The search for the grave of British soldier, Private Calver, turned up some interesting historic facts.  According to Mr T O Slabbert, owner of Goeiemoed, a farm across the road from Prince Albert Road Station, this farm was once on the post coach route.  It was part of the huge old farms Vlakkraal and Tuinkraal that were proclaimed in 1838.  On the little hill just south west of the present-day farm house, there once was a popular little hotel which served train passengers wishing to travel to Prince Albert and on to Oudtshoorn. Slabbert said that the farm Uitkyk, [...]

Love walked in and took her for a spin

Melton Wold guest farm between Loxton and Victoria West has a rich romantic history. Woven into the story is a Lady Chatterley-like tale which played itself out in 1910. This history of this farm dates back over 250-million years as a Bradysaurus fossil, preserved in situ, proves. In time a strong fountain attracted game, the San and Widow Nortje. She was given the title-deed to this farm by the Magistrate of Beaufort West in 1838. Little is known of this widow and how she ended up all alone on this forsaken farm which she named Boschduiwefontein.  Nevertheless, she managed [...]

Beaufort West man of God buried on Robben Island

  Visitors to remote little graveyard on Robben Island  are often amazed to see the grave of Reverend  Louis Hugo. Many wonder why this minister was buried there and why his body was not taken back to the mainland. Louis Hugo,  who was born in Stellenbosch on November, 22, 1846, could trace his roots back to Daniel Hugo, a Huguenot who played a significant role in South Africa’s ecclesiastical and social arenas  Daniel was a tiny man. He stood only 133 cm (4ft 6in) tall, but he was an excellent craftsman and gifted winemaker. After leaving school Louis studied [...]

Bank Manager captured by Boers

The  Murraysburg branch of the Standard Bank was said to be the one most often robbed by commandos  during the Anglo-Boer War. It was first hit on January, 1901, and because the Boers got away with so much money, the bank had to close for a few days, said Boer War researcher Taffy Shearing. On March 2,  the bank manager, F C Lilford, was captured by the Boers while he was posting some official letters at the Biesiespoort post office. He was held for eight hours. Later that month he wrote a diary entry stating that the  little town [...]

Renaissance Man Honoured

 In 1778 Captain Robert Jacob Gordon stood on a Karoo koppie near the Swartberg mountains and painted the tranquil scene of Zacharias de Beer’s farm Qweekvallei in the valley below. In time this painting found its way to the Rijksmuseum in Amsterdam. Almost a century later a town, named in honour of Queen Victoria’s husband, sprang up on Queekvallei and later still a copy of the painting found its way to the town’s Fransie Pienaar Museum. Then, in May, 1999, the town, honoured Gordon, by naming the koppie in his honour. A small granite slab was placed at the [...]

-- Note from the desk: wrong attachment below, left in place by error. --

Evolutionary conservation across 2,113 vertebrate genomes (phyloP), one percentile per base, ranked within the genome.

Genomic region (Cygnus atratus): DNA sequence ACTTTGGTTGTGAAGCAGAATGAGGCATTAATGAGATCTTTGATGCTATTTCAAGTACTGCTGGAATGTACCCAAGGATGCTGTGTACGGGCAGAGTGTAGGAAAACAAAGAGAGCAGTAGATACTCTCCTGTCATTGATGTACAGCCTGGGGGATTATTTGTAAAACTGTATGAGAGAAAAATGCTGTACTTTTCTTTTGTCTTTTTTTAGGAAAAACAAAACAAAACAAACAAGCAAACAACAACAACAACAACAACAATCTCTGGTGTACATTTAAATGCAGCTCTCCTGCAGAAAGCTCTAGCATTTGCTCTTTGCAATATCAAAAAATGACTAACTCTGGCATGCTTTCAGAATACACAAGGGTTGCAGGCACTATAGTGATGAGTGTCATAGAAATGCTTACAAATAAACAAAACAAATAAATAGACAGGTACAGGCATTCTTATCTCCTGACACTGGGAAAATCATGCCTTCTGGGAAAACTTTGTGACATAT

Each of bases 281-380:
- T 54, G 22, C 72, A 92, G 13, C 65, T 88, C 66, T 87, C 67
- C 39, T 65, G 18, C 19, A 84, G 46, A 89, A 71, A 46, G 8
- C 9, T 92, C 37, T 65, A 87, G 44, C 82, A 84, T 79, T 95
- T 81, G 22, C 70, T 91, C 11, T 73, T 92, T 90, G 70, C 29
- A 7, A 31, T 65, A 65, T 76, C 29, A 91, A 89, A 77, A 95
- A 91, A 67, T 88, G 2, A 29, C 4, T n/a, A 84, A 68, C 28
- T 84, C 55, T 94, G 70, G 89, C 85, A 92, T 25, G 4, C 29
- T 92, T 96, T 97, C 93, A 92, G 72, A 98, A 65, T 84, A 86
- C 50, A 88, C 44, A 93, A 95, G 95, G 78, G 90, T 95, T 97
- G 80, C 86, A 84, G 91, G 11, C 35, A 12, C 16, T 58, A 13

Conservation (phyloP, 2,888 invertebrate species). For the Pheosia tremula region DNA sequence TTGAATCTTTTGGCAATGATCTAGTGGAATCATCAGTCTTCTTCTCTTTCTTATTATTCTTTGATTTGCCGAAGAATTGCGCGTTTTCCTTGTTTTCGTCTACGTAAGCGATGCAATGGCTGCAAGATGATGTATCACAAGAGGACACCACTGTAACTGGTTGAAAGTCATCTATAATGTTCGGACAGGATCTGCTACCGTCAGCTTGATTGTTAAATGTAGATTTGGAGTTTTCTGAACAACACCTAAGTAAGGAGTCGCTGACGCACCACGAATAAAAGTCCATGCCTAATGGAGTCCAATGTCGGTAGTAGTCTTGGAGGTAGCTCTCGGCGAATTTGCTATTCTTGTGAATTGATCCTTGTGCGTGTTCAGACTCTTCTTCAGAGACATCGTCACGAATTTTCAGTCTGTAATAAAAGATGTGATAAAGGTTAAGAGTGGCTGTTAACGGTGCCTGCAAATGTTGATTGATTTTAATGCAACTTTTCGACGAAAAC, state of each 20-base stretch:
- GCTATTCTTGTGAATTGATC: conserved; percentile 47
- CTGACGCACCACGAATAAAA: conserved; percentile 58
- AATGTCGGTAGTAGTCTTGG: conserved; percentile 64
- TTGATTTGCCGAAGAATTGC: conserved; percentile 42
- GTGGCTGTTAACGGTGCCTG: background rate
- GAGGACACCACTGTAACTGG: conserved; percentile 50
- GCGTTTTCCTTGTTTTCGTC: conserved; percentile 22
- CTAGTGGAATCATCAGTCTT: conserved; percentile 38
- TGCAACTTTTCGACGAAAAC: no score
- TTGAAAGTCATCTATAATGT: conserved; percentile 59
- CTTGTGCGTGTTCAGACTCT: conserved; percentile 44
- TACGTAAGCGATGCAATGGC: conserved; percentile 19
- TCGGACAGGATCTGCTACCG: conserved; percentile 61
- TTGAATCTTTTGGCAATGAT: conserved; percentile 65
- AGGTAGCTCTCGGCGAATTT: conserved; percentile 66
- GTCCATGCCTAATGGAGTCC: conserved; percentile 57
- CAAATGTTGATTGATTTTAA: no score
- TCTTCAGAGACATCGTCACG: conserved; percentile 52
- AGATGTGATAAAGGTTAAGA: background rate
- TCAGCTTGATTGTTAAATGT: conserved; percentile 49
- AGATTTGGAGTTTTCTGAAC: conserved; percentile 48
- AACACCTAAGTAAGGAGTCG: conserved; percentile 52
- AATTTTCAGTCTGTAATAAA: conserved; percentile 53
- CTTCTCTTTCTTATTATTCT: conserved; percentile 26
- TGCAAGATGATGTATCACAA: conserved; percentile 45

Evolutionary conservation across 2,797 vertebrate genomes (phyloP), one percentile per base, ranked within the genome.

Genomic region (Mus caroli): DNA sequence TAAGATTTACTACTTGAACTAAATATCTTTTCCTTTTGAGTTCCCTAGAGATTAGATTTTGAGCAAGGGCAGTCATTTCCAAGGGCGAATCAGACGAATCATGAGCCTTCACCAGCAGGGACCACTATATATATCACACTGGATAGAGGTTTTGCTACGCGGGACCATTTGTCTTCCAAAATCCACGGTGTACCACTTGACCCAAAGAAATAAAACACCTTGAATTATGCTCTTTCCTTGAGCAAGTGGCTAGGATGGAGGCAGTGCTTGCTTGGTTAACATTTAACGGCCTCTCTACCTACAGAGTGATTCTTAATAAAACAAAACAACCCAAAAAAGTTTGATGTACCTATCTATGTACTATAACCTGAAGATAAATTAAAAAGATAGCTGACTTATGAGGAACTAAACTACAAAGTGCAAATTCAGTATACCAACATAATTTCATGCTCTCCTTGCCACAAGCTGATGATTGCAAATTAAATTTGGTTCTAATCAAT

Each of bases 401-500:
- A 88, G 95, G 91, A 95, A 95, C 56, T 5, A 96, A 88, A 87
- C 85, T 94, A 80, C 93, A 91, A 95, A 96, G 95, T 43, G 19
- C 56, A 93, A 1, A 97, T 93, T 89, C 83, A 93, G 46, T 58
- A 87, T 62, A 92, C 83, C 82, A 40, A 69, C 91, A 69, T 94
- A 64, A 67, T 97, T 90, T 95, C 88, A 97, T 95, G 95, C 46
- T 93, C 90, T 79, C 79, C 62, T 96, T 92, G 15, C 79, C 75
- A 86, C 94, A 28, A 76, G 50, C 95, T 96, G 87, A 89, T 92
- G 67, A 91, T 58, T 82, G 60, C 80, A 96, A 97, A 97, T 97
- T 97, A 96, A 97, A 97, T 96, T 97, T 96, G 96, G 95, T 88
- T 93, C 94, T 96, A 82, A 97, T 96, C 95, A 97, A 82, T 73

Rose’s Round-up November 2018 No 299

THE BOER WAR COMES TO TOWN Ever wondered what life was like when the Boer War hit the small Karoo villages? A recently launched book, The Forgotten Front, reveals this in an interesting way. It details how the war touched the lives of the ordinary man in the street in and around Colesberg. Townsfolk were suddenly caught up in the extraordinary circumstances of war. People who had lived tranquil lives were suddenly thrown into turmoil and surrounded by soldiers. The story, written by Professor Mike de Jongh and Belinda Gordon, is gathered from historic documents, newspapers, diaries and letters. General [...]

Queen’s Death Stuns The Great Karoo

During the Anglo-Boer War,  the news  of Queen Victoria’s death on January 22, 1901, was greeted with deep emotions in the Karoo.  British gun salutes echoed across the veld and rumours of battles spread. Journalist Edgar Wallace received the news  at Matjiesfontein and wrote  this poignant piece: “Queen Victoria had ever been a sacred subject among the rank and file of the army. They are very broad-minded the men who serve and love her; Papist or Buddhist or Jew are one with their Protestant selves.  They are governed in their thoughts towards her by a love which cannot be [...]

The Land where the citrus blooms

A journey through the Karoo in 1856 so affected a Dutch traveller that he lapsed into philosophical meditations.  Hendrik Antonie Lodewijk Hamelberg wrote: “I compare this road to the life of man. The potholes are the troubles he often feels cannot be overcome. Stoney places symbolise life’s disasters, while individual stones remind one that in the cup of the greatest earthly happiness there’s a drop of bitter wormwood.” Hamelberg travelled from Cape Town through Paarl, Bain’s Kloof, Mitchell’s Pass, Ceres, Karoopoort, and “the endless Karoo” via Beaufort West and Colesberg to Bloemfontein.  He stayed at lonely farms and observed many [...]

  • Frederick Guthrie Tait

Par For The Course?

Golf was first played at St Andrews in Scotland over 600 years ago, so it is little wonder that this venue is steeped in wonderful stories. According to Sporting Life’s Golf News some of the sand traps have very individualistic names relating to ginger beer, spectacles and the best spot to catch a lassie.  One large bunker and two nearby smaller ones at the 10th hole have a historic link to South Africa and the Anglo-Boer War.  The large one is the Kruger bunker, nearby is Mrs Kruger and Kruger’s mistress. The story goes that when war broke out [...]